Study: Dog Can Sense Earthquakes
Sep. 24, 2003
TOKYO (AP) _ A Japanese researcher claims that dogs can sense imminent earthquakes and that observing their behavior could improve prediction efforts.
Kiyoshi Shimamura, a public health doctor, said that during years of practice he noticed a jump in dog bites and other dog-related complaints around times that earthquakes occurred.
Shimamura said his observations prompted him to examine the records of such complaints from 12 public health centers in parts of western Japan affected by a 1995 Kobe earthquake that killed more than 6,000 people.
He said accounts of dogs barking excessively, biting and displaying other unusual behavior spiked by about 18 percent in the two months before and after the magnitude-7.2 quake.
Records at three centers on Awaji Island, which was above the epicenter, showed a 60 percent increase in the month prior to the earthquake compared to a year earlier, he said.
``The results, which were collected from a wide range of data, can be linked to earthquake prediction,'' said Shimamura, who is not a seismology expert but specializes in statistical analysis.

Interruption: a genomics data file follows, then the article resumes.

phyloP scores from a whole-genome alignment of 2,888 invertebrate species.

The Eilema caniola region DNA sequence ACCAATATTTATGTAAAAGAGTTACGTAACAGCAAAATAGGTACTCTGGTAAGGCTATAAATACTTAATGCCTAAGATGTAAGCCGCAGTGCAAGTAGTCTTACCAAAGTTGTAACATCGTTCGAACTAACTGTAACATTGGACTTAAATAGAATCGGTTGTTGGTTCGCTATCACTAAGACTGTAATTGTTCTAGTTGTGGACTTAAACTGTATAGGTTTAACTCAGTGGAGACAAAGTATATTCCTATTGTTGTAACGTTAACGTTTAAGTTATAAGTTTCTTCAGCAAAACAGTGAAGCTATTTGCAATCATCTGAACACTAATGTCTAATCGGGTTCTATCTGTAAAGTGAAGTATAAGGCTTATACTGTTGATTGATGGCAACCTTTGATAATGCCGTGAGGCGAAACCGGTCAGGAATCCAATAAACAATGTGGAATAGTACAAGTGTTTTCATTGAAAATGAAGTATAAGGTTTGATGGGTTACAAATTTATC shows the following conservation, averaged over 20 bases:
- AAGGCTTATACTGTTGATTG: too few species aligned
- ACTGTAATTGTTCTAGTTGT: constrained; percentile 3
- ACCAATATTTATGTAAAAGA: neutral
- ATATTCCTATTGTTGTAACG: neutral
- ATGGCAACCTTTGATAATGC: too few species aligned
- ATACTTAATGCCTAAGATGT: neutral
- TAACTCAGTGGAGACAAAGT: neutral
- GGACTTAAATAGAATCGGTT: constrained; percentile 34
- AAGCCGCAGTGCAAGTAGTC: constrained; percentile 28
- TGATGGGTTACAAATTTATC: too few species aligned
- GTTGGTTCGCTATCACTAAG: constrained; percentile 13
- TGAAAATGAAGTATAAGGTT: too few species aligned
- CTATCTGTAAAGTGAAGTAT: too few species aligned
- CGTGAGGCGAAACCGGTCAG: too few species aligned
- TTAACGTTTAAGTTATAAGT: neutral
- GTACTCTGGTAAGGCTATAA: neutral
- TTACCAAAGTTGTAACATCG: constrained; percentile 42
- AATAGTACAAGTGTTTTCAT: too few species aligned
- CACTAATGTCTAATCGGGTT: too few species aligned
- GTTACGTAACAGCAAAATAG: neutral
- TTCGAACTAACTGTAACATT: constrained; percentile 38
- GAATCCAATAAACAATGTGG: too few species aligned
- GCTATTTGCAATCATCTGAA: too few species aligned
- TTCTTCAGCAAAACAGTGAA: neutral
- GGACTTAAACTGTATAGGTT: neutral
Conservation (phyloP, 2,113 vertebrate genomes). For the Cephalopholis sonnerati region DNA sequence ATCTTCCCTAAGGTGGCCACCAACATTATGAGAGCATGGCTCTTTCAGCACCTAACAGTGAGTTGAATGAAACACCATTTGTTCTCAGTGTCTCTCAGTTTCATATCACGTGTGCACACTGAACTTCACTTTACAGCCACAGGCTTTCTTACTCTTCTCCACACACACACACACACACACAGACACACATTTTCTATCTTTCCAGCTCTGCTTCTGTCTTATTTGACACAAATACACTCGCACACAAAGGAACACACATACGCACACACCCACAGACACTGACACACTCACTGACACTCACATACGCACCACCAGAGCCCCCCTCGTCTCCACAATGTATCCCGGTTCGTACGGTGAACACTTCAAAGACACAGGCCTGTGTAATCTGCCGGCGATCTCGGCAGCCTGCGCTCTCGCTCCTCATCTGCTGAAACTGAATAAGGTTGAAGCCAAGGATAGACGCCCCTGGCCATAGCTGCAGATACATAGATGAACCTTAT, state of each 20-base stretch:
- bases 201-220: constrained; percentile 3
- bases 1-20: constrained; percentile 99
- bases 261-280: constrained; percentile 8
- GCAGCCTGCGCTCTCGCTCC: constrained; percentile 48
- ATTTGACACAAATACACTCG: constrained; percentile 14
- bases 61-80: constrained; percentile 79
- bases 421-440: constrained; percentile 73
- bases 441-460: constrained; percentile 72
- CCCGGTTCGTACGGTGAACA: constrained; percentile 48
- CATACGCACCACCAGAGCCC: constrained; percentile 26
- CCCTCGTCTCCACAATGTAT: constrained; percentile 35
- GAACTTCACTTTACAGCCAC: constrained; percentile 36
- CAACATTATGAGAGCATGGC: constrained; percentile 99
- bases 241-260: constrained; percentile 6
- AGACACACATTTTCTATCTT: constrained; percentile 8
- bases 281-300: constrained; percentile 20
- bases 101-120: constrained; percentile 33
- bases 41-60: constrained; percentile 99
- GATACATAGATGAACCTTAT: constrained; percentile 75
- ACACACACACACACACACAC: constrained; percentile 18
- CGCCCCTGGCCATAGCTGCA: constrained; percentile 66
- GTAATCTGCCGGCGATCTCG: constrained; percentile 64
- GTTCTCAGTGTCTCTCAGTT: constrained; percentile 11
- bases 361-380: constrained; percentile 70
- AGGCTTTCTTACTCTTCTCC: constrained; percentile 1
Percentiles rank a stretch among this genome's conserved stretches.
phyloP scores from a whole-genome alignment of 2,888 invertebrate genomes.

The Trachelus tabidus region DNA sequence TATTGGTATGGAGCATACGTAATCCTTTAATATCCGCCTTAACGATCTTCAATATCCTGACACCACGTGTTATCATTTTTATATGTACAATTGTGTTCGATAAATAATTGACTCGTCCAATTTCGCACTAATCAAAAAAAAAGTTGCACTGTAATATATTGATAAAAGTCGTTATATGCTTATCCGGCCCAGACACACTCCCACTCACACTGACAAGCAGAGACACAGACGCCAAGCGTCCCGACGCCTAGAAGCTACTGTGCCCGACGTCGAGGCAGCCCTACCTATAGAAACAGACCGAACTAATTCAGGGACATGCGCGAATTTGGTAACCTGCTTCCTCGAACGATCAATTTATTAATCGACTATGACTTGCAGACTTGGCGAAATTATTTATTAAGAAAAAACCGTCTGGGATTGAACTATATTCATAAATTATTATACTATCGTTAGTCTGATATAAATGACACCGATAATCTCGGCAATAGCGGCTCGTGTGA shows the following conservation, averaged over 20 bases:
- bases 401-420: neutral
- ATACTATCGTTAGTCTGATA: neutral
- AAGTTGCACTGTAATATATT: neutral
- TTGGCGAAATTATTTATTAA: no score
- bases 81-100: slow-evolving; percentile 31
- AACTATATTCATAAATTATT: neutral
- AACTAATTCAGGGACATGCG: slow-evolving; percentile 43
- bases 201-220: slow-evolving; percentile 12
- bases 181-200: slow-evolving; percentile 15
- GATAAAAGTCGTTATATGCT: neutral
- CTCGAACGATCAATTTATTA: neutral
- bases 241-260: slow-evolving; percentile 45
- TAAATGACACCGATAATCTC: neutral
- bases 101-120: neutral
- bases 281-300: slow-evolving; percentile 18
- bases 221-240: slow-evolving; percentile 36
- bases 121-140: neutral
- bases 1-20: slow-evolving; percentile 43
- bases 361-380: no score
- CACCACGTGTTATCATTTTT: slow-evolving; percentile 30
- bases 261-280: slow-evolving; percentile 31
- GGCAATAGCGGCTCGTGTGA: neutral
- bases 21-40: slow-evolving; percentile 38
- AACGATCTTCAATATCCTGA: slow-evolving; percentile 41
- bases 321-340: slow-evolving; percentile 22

His results will be presented to the Seismological Society of Japan next month.
``There are many accounts of animals exhibiting abnormal behavior around the time of a big earthquake,'' said a Japan Meteorological Agency researcher who declined to give his name. ``But verifying such accounts and tying them to earthquake prediction _ there's no scientific basis for that.''
The city of Tokyo spent years in the 1990s researching whether catfish behavior could be used to predict earthquakes, but abandoned the study as inconclusive.
Japan is one of the world's most earthquake-prone countries, sitting atop four tectonic plates. Citizens live in fear of a massive quake striking highly populated cities.